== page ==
In 1912, fire destroyed the home of John Logan of Stoneham, near Warren and it was with great difficulty that Mrs. Logan and the four children in the house escaped with their lives. The home was totally destroyed together with its contents and the loss would be a severe one to bear as there was but little insurance carried. The house was one of a number of frame buildings that stood above the railroad tracks and it burned like tinder. Mr. Logan was employed at Sheffield and he left for that place at 6 a.m. on the first car through Stoneham for Sheffield. Mrs. Logan was awakened by choking from the smoke and hastily she arose and found the interior of the home almost all ablaze. She roused her four children and half carried, half dragged them to a neighbor's house where they were given shelter. She then returned to the fire and endeavoring to get out some household goods she was badly burned about the arms, head and face. It was believed that an overheated gas stove communicated the fire to the house.
Jamestown was honored with the presence of one of the most celebrated personages of the age and probably the only countess who ever visited the city, namely Countess Primo Magri, or as she was better known, Mrs. Tom Thumb. The dwarves were made famous through their connection with P.T. Barnum. Her 71 years of life did not seem to rest heavily on her shoulders. Not a sign of gray appeared in her abundant hair and neither her face or figure showed such an age. The countess was born in Middleboro, Mass. in 1841, her parents being persons of ordinary size. Two years after her famous husband's death, she met and married Count Magri, a native of Bologna, Italy.
Jamestown police were investigating a series of attacks which occurred over the holiday weekend. Found unconscious when a friend entered the gasoline station at Fourth and Washington streets about 5:30 a.m. Saturday, Sig Bratt, station attendant, was revived and reported that he had been attacked by three men who previously had argued with him about the amount they should pay for two gallons of gasoline. Nothing of value was reported missing from the station. Gurney Robbins of East Fourth Street, reported that three men attacked and knocked him unconscious as he was walking on Institute Street. His wallet, his glasses and the lower plate of his false teeth were taken. Paul Peterson of Bowen Street, said he was attacked and knocked about Saturday by four men who jumped him at Winsor Street near East Second. They knocked him down four times but he remained conscious and they took nothing from him.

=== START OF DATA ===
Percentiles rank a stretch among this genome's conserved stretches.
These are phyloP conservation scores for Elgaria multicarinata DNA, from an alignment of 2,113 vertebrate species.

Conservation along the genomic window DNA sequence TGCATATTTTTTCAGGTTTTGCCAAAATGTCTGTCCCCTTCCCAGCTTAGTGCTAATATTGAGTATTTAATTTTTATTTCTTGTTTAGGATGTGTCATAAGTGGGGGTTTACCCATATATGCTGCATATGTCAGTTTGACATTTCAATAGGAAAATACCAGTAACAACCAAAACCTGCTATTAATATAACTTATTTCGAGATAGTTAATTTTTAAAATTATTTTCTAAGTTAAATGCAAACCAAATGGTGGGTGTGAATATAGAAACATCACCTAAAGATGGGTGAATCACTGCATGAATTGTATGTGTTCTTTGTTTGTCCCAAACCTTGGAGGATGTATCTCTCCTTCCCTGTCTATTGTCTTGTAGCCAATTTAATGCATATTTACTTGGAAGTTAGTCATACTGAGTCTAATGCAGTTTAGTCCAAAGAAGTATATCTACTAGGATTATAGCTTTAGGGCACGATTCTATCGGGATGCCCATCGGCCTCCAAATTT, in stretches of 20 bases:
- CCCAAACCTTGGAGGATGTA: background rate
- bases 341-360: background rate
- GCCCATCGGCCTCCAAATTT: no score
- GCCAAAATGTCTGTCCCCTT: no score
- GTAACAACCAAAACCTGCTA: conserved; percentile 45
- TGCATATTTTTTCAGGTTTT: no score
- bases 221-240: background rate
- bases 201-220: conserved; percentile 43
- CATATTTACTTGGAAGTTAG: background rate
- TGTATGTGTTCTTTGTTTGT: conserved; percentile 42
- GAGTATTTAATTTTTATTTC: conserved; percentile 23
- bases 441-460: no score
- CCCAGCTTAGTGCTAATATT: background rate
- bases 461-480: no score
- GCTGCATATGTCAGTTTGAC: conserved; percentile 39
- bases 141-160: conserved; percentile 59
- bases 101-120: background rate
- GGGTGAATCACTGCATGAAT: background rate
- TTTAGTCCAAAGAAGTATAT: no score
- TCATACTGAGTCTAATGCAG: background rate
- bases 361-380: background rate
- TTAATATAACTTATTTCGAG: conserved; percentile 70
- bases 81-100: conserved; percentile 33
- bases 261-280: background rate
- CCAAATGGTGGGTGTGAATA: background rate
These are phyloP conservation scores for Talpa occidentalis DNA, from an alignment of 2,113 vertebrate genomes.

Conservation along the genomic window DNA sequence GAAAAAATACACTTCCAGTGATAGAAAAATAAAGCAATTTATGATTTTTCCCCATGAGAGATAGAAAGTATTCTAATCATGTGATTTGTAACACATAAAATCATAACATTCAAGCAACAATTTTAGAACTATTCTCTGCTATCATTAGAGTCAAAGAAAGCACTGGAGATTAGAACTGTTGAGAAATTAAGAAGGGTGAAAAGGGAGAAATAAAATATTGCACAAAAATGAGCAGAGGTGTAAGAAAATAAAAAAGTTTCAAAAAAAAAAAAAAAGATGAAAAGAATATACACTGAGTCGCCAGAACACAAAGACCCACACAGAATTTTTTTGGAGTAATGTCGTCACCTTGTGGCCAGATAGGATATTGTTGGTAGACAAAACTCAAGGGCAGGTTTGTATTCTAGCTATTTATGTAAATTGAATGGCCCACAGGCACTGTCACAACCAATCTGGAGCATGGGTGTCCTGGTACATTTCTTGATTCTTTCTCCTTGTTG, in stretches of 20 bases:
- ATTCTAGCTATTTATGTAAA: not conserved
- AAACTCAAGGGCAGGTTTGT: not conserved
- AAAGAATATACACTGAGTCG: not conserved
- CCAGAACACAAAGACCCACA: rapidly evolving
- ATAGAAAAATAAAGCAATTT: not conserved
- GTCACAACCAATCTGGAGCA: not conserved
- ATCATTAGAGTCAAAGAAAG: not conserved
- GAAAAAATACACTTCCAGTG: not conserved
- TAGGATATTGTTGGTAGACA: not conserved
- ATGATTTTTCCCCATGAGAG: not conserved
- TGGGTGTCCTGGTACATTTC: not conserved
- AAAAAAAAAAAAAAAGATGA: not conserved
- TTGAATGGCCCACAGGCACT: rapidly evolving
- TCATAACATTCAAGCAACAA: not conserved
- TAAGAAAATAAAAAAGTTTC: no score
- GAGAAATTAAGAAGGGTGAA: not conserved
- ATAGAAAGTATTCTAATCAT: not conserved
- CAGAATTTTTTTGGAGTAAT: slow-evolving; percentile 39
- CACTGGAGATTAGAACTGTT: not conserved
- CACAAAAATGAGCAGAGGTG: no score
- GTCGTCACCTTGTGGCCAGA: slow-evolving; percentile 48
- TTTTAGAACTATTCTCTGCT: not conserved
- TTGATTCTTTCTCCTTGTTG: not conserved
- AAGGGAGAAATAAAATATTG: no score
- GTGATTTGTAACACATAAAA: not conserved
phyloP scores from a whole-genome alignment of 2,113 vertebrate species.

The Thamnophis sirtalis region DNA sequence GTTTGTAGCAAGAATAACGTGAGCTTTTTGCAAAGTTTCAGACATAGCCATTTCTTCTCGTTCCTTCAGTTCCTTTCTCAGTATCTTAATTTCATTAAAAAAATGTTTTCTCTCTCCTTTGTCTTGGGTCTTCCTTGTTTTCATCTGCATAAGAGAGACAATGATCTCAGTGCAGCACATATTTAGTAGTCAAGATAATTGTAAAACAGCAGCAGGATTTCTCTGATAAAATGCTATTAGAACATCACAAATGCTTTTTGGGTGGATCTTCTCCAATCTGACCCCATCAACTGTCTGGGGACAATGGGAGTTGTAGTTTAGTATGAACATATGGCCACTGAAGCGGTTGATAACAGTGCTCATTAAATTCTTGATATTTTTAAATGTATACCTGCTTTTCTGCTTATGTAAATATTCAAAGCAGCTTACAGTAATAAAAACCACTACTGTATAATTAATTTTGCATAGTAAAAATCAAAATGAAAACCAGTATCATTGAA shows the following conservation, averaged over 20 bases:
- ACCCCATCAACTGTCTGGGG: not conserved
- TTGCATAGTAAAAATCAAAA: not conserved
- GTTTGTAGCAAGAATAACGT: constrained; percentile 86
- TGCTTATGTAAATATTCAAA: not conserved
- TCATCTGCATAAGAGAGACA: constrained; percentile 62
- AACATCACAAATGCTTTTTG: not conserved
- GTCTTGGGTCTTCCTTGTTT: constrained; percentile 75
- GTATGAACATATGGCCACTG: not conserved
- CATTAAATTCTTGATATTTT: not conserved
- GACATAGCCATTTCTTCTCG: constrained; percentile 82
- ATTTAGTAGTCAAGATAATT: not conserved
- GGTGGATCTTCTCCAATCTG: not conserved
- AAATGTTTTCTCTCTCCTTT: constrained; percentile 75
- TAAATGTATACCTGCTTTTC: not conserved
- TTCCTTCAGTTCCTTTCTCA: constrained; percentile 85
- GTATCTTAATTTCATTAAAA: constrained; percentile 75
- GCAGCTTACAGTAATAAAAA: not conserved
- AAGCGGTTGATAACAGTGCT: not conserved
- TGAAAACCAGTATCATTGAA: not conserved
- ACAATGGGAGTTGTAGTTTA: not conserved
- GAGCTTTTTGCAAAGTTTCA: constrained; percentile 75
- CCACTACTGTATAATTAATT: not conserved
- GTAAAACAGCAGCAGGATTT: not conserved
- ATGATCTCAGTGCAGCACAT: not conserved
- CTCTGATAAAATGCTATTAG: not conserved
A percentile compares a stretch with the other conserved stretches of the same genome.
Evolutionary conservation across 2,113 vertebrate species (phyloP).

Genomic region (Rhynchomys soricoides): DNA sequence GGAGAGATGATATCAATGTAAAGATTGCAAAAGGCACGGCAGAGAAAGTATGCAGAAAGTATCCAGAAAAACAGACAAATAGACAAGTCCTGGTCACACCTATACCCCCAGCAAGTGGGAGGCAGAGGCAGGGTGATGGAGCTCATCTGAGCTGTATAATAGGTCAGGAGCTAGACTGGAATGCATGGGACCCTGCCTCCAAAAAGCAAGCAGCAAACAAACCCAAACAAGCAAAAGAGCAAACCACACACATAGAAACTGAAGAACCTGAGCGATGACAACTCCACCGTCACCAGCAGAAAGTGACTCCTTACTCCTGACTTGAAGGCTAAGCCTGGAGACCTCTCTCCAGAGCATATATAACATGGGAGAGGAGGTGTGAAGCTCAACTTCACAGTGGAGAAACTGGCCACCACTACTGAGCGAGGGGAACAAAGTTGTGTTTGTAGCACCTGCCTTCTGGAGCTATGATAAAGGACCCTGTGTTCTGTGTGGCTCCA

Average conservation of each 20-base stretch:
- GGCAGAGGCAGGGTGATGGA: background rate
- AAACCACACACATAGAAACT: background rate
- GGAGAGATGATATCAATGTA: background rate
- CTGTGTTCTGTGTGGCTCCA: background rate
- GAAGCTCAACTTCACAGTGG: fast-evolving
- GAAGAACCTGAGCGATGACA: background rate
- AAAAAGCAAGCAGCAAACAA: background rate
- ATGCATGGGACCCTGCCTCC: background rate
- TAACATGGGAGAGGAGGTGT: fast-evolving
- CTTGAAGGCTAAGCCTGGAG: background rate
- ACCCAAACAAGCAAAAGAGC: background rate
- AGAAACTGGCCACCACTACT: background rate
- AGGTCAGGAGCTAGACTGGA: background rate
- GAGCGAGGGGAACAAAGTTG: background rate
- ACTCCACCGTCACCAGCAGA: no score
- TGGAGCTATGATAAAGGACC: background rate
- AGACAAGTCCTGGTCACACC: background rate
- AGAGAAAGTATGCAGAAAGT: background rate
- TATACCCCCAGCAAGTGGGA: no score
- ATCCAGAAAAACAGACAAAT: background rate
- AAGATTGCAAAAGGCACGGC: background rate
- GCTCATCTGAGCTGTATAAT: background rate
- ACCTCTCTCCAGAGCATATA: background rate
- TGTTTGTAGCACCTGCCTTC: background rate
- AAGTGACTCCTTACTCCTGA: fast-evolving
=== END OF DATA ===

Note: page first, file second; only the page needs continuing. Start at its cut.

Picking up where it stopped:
In 1962, Councilman J. Norman Herby rapped Jamestown Mayor William D. Whitehead, terming his proposed 1963 budget "the gravest breach of faith to date." The blast came at the outset of City Council's first budget session and drew from Councilman Sheldon Kofod a threat to walk out of the meeting. He said he came to work on the budget and if there was any further discussion of personalities, he would leave. Mr. Herby criticized the mayor for not calling a meeting of the grievance committee to go over salary matters and other department requests so these questions might have been settled before hand.
Old Man Winter, who arrived on the scene early Saturday, lost little time in establishing dominance. His latest move was an assault overnight on thermometers throughout the area as the mercury plunged to new lows for the current season. Jamestown recorded an official six below zero reading overnight and most other communities throughout the area reported unofficial lows well below the zero mark. Coldest reading reported was from Blockville with a 24 below zero. All time official low reading since weather readings had been taken in Jamestown was 25 below zero on Feb. 9, 1934. The latest cold, however, had given the area a respite from snowfall and provided road crews an opportunity to widen and clean highways throughout the county.